ChoiceWords Blog

Posts Tagged: activism

Ways to Stay Involved in Reproductive Justice Activism Now that You’ve Graduated College

If you’re like me, you became involved with reproductive justice activism in college. College was where you first realized that underneath your sarcasm, snark and occasional misanthropic tendencies, you really wanted to be an activist. You channelled all your angst, frustration and passion into reproductive activism. It’s awesome that  you spent four years or five years or two years learning about and engaging with reproductive justice activism. Or maybe you were late to the party and have only been involved during your last semester of college. Now you’re about to graduate and you’re panicking, not because you don’t have a job — well, that too — but you’re panicking because you don’t know how to continue your activism now that college is over. Fret not dear friend, I’m here to… Read more »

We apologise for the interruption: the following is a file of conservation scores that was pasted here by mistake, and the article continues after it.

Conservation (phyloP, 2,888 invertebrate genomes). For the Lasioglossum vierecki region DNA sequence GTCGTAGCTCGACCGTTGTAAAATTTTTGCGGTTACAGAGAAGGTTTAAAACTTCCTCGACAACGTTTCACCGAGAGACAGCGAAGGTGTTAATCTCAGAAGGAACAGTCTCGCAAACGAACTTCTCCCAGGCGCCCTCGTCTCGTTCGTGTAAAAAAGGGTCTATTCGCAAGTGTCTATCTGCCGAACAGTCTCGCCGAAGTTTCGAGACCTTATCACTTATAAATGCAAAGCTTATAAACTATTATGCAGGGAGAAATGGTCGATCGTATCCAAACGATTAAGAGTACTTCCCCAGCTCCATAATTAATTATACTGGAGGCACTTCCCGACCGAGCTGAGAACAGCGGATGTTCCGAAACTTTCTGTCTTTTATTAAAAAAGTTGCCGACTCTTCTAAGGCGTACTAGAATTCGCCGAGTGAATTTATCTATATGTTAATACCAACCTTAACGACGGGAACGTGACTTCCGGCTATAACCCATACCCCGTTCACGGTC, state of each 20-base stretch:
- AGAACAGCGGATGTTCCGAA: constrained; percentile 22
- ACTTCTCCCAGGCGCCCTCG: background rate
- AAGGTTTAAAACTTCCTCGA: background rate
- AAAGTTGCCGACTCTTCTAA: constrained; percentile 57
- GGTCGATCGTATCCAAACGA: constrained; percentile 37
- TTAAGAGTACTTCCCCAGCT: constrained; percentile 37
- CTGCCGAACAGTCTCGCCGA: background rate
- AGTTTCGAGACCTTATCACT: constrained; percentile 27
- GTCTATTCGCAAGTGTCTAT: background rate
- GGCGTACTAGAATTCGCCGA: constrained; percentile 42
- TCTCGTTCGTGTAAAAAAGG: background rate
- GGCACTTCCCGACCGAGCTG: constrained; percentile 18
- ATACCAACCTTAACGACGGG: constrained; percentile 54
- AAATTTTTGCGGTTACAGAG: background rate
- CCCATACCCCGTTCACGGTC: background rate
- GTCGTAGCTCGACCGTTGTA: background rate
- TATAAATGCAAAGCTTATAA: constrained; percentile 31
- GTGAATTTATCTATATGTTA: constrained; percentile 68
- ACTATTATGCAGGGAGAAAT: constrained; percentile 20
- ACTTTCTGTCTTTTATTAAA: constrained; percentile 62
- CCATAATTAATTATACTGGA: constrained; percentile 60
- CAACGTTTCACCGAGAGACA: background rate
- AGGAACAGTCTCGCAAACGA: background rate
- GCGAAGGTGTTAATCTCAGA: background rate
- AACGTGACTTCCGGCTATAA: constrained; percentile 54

Bureaucracy Busting: LGBTQ Efforts at UT-Austin

Earlier this week, the Department of Education and the Office for Civil Rights extended the Title IX clause to protect transgender students from discrimination in schools. The OCR explained, “Title IX’s sex discrimination prohibition extends to claims of discrimination based on gender identity or failure to conform to stereotypical notions of masculinity or femininity…” This is a monumental step for trans* folks as transgender students face sweeping forms of discrimination, bullying, and violence in the classroom. Though this is a huge step for the LGBTQ movement, when it comes grassroots approaches, how effective is youth advocacy and organizing? At Texas universities, it has become clear that top-down approaches will be the only way to create effective change.

Looking Back: (Almost) A Year of Blogging